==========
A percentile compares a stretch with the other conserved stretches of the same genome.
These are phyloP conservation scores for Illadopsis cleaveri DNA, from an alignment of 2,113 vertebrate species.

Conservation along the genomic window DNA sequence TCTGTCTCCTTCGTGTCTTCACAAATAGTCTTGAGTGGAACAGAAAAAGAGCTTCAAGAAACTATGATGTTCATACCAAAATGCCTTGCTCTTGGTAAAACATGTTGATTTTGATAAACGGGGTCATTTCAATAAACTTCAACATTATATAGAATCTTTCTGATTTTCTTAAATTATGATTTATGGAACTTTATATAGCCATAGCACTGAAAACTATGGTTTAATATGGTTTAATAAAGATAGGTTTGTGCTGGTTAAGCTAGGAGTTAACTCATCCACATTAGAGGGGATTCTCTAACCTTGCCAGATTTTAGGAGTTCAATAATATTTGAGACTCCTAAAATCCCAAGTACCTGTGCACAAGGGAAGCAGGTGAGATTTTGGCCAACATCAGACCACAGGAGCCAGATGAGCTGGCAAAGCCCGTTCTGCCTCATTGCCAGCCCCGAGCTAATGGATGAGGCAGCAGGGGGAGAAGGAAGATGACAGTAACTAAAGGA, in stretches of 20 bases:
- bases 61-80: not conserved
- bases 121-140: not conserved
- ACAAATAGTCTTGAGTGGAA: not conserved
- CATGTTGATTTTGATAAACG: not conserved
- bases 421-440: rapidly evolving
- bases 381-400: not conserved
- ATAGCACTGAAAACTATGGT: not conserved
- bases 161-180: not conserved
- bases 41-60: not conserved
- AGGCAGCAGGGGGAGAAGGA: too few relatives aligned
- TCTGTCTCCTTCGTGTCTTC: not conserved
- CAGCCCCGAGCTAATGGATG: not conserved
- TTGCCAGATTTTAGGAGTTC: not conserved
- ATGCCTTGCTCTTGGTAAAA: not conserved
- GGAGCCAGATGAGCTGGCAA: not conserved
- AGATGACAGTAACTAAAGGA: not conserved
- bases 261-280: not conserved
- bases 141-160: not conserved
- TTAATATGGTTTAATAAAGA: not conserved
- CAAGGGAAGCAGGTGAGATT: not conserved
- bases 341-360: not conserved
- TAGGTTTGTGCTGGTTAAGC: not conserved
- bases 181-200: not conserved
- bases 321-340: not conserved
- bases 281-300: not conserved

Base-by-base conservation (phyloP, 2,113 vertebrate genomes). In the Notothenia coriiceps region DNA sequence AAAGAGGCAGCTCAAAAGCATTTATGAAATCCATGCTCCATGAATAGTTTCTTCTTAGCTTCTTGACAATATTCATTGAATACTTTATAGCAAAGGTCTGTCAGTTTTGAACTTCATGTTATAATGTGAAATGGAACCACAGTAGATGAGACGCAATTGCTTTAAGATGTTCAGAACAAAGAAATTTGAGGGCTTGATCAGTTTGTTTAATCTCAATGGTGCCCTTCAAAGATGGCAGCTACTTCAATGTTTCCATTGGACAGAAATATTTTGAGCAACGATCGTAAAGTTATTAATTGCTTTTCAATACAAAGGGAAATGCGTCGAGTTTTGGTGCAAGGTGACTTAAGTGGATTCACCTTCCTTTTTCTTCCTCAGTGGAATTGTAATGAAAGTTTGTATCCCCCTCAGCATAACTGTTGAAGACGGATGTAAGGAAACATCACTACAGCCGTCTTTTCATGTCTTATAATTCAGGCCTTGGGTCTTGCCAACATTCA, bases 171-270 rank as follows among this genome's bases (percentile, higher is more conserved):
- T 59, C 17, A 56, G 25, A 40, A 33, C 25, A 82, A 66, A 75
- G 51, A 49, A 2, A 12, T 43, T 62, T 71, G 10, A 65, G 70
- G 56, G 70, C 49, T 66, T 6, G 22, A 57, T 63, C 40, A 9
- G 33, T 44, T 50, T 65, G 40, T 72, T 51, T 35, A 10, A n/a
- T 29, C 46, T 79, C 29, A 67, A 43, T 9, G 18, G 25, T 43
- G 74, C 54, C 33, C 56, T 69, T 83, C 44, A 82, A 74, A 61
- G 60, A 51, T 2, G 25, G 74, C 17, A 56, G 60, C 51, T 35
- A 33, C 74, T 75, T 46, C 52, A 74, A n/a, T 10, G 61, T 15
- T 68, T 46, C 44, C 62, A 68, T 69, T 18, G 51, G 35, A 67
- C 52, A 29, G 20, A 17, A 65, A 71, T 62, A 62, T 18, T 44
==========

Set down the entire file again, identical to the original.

A percentile compares a stretch with the other conserved stretches of the same genome.
These are phyloP conservation scores for Illadopsis cleaveri DNA, from an alignment of 2,113 vertebrate species.

Conservation along the genomic window DNA sequence TCTGTCTCCTTCGTGTCTTCACAAATAGTCTTGAGTGGAACAGAAAAAGAGCTTCAAGAAACTATGATGTTCATACCAAAATGCCTTGCTCTTGGTAAAACATGTTGATTTTGATAAACGGGGTCATTTCAATAAACTTCAACATTATATAGAATCTTTCTGATTTTCTTAAATTATGATTTATGGAACTTTATATAGCCATAGCACTGAAAACTATGGTTTAATATGGTTTAATAAAGATAGGTTTGTGCTGGTTAAGCTAGGAGTTAACTCATCCACATTAGAGGGGATTCTCTAACCTTGCCAGATTTTAGGAGTTCAATAATATTTGAGACTCCTAAAATCCCAAGTACCTGTGCACAAGGGAAGCAGGTGAGATTTTGGCCAACATCAGACCACAGGAGCCAGATGAGCTGGCAAAGCCCGTTCTGCCTCATTGCCAGCCCCGAGCTAATGGATGAGGCAGCAGGGGGAGAAGGAAGATGACAGTAACTAAAGGA, in stretches of 20 bases:
- bases 61-80: not conserved
- bases 121-140: not conserved
- ACAAATAGTCTTGAGTGGAA: not conserved
- CATGTTGATTTTGATAAACG: not conserved
- bases 421-440: rapidly evolving
- bases 381-400: not conserved
- ATAGCACTGAAAACTATGGT: not conserved
- bases 161-180: not conserved
- bases 41-60: not conserved
- AGGCAGCAGGGGGAGAAGGA: too few relatives aligned
- TCTGTCTCCTTCGTGTCTTC: not conserved
- CAGCCCCGAGCTAATGGATG: not conserved
- TTGCCAGATTTTAGGAGTTC: not conserved
- ATGCCTTGCTCTTGGTAAAA: not conserved
- GGAGCCAGATGAGCTGGCAA: not conserved
- AGATGACAGTAACTAAAGGA: not conserved
- bases 261-280: not conserved
- bases 141-160: not conserved
- TTAATATGGTTTAATAAAGA: not conserved
- CAAGGGAAGCAGGTGAGATT: not conserved
- bases 341-360: not conserved
- TAGGTTTGTGCTGGTTAAGC: not conserved
- bases 181-200: not conserved
- bases 321-340: not conserved
- bases 281-300: not conserved

Base-by-base conservation (phyloP, 2,113 vertebrate genomes). In the Notothenia coriiceps region DNA sequence AAAGAGGCAGCTCAAAAGCATTTATGAAATCCATGCTCCATGAATAGTTTCTTCTTAGCTTCTTGACAATATTCATTGAATACTTTATAGCAAAGGTCTGTCAGTTTTGAACTTCATGTTATAATGTGAAATGGAACCACAGTAGATGAGACGCAATTGCTTTAAGATGTTCAGAACAAAGAAATTTGAGGGCTTGATCAGTTTGTTTAATCTCAATGGTGCCCTTCAAAGATGGCAGCTACTTCAATGTTTCCATTGGACAGAAATATTTTGAGCAACGATCGTAAAGTTATTAATTGCTTTTCAATACAAAGGGAAATGCGTCGAGTTTTGGTGCAAGGTGACTTAAGTGGATTCACCTTCCTTTTTCTTCCTCAGTGGAATTGTAATGAAAGTTTGTATCCCCCTCAGCATAACTGTTGAAGACGGATGTAAGGAAACATCACTACAGCCGTCTTTTCATGTCTTATAATTCAGGCCTTGGGTCTTGCCAACATTCA, bases 171-270 rank as follows among this genome's bases (percentile, higher is more conserved):
- T 59, C 17, A 56, G 25, A 40, A 33, C 25, A 82, A 66, A 75
- G 51, A 49, A 2, A 12, T 43, T 62, T 71, G 10, A 65, G 70
- G 56, G 70, C 49, T 66, T 6, G 22, A 57, T 63, C 40, A 9
- G 33, T 44, T 50, T 65, G 40, T 72, T 51, T 35, A 10, A n/a
- T 29, C 46, T 79, C 29, A 67, A 43, T 9, G 18, G 25, T 43
- G 74, C 54, C 33, C 56, T 69, T 83, C 44, A 82, A 74, A 61
- G 60, A 51, T 2, G 25, G 74, C 17, A 56, G 60, C 51, T 35
- A 33, C 74, T 75, T 46, C 52, A 74, A n/a, T 10, G 61, T 15
- T 68, T 46, C 44, C 62, A 68, T 69, T 18, G 51, G 35, A 67
- C 52, A 29, G 20, A 17, A 65, A 71, T 62, A 62, T 18, T 44